Your Thursday Briefing: Six Months of War in Ukraine

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Six months of war in Ukraine

The largest land war in Europe since World War II has sown horror for six months. Military losses have been heavy for both sides, and civilian casualties in Ukraine could be in the tens of thousands; there are now 6.6 million refugees from the war.

The anniversary fell on Ukraine’s Independence Day, which the country celebrated with quiet resolve. A missile strike on a railway station in central Ukraine killed at least 15 people, but a feared escalation of attacks by Moscow did not immediately materialize.

Vladimir Putin, the Russian president, now controls about 20 percent of Ukraine. But he appears as far as ever from bringing it back into Russia’s fold — and there is little indication that he is prepared to stop fighting. It is also unclear what sort of deal he would accept to end the war. Here is how the conflict appears to the combatants, and to a continent plunged into turmoil.

Ukraine: Volodymyr Zelensky said that Ukraine was a nation “reborn” in conflict with a renewed sense of cultural and political identity, now wholly separate from Russia, and that it had united democracies around the world with a new sense of purpose. “Every new day is a new reason not to give up,” he said.

Russia: After half a year of war, Russia is both stunningly different and shockingly unchanged. Putin has silenced most dissent, and many Russians have been able to ignore the war, since Putin has resisted calls to put Russia on a war footing and his government has succeeded in largely blunting the impact of economic sanctions.

Allies: European solidarity with Ukraine is holding despite significant strains from the cost of economic sanctions, but the war is increasingly being seen as an American-led struggle. President Biden announced nearly $3 billion more of arms and equipment for Ukraine.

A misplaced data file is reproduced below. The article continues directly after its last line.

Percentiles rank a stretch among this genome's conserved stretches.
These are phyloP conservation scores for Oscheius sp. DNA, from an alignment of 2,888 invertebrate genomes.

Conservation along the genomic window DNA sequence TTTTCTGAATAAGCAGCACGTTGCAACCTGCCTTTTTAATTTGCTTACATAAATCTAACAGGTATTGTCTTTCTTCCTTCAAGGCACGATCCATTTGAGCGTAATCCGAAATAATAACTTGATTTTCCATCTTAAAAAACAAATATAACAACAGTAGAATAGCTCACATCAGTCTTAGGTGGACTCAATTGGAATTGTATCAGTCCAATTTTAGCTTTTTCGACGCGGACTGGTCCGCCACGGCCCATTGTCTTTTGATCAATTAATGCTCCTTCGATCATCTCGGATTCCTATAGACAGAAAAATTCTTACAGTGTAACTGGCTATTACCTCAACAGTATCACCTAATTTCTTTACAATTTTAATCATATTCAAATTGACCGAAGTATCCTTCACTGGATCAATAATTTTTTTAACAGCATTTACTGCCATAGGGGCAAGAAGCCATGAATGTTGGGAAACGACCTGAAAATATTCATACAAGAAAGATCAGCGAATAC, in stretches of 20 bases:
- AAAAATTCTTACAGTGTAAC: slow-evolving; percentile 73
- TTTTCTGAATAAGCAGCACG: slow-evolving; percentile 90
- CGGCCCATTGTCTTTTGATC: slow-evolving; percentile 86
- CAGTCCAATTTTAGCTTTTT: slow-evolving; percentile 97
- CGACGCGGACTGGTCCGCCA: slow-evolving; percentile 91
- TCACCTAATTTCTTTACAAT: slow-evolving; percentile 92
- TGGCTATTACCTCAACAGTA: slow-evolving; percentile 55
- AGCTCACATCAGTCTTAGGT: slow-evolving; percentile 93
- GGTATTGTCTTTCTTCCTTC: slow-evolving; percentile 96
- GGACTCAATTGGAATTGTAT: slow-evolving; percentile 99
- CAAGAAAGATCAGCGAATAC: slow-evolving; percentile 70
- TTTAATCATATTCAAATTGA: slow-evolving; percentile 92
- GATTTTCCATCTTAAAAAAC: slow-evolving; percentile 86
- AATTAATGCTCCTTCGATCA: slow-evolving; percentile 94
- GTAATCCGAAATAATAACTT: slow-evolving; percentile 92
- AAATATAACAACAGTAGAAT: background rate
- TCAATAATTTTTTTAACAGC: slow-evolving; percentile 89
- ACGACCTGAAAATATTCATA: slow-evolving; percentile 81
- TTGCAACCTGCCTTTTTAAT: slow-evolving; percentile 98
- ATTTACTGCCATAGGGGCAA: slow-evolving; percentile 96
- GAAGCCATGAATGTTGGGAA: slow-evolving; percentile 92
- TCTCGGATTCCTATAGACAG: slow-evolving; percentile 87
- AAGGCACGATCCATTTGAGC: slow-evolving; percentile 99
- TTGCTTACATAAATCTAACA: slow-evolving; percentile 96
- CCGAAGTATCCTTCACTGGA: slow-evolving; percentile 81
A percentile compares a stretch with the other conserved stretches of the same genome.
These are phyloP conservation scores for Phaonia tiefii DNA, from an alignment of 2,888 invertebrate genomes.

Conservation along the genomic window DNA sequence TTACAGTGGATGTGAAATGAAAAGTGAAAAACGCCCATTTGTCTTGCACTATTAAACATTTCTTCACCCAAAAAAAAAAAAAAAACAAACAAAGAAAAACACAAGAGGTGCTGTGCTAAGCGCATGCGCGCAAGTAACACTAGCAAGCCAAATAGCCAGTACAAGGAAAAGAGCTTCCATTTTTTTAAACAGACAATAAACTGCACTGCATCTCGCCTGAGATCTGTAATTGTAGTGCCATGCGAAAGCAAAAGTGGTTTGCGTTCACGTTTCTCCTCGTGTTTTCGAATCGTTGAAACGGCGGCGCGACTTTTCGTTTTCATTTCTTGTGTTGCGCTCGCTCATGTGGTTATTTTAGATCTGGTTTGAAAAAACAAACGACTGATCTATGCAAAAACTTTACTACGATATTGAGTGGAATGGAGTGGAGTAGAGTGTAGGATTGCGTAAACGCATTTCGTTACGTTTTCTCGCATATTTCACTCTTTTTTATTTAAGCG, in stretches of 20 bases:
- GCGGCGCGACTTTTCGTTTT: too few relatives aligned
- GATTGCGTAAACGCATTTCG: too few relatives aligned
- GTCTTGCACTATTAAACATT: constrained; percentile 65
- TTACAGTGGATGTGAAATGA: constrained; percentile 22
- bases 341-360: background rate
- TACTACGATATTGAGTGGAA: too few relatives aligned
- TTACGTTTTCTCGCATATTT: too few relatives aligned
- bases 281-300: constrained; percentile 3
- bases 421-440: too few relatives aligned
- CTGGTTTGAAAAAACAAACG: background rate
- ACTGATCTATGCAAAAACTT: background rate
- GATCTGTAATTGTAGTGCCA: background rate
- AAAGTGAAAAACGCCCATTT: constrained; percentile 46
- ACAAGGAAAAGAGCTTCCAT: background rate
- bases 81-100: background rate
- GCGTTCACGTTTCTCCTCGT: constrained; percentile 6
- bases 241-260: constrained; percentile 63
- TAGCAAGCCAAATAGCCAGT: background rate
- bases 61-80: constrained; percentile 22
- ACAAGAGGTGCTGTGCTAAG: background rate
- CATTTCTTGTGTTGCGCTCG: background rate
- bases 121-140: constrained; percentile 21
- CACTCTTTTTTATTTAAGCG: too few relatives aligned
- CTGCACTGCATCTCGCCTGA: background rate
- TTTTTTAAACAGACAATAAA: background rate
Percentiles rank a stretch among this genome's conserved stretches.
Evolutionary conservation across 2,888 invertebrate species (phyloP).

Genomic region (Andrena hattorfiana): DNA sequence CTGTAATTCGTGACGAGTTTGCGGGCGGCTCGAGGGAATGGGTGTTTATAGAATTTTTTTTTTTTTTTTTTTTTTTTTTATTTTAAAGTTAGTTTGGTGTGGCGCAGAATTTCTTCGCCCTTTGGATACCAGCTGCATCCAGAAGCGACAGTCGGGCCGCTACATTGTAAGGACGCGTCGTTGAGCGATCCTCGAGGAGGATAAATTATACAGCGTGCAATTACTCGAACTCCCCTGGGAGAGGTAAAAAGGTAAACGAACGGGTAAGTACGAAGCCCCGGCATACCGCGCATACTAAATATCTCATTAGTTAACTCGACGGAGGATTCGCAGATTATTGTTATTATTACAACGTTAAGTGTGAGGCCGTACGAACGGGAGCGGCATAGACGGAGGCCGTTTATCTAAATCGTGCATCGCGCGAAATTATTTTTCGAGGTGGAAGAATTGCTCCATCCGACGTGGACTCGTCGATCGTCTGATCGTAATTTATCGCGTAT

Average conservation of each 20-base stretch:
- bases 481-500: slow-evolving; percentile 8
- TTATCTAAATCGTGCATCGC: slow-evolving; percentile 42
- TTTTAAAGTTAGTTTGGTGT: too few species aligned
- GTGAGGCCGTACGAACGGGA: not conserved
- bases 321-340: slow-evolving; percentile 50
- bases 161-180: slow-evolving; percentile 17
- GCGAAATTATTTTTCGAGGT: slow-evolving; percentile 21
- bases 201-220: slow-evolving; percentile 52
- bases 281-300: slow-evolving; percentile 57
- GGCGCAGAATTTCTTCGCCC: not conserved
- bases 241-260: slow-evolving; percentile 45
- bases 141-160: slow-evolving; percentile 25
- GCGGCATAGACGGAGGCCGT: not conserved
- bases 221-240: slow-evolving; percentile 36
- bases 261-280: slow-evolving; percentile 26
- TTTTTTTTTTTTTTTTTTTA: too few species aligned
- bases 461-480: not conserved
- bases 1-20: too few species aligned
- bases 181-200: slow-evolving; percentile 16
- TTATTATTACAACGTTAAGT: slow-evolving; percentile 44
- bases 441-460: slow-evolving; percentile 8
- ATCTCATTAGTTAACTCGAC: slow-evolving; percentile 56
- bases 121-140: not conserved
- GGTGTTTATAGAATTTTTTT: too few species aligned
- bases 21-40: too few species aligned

Climate change threatens India’s milk industry

India, the world’s largest producer of milk, relies on 80 million farmers to generate more than 200 million tons every year, mostly for domestic use.

But those oceans of milk are growing more difficult to produce, and more expensive to buy, largely because of climate change. Wilting heat came earlier and lingered longer this year than usual, which scientists found stressed cattle and created a decline in milk yield of 11 percent. Erratic rainfall and extreme weather exacerbated an already troubling fodder deficit.

A majority of India’s dairy farmers are small producers, and a lot of the heat-mitigation measures they’ve long relied on, such as shared village ponds, are no longer tenable because of water shortages and pollution.

What’s next: Scientists at the National Dairy Research Institute have conducted studies to help address the issue, including one on developing new breeds of buffalo — nearly half the country’s milk comes from buffaloes, which have proved more able to adapt to heat than crossbred cattle — and another on using new shrubs for protein content. Some scientists are even playing flute music to see whether it relaxes the bovines.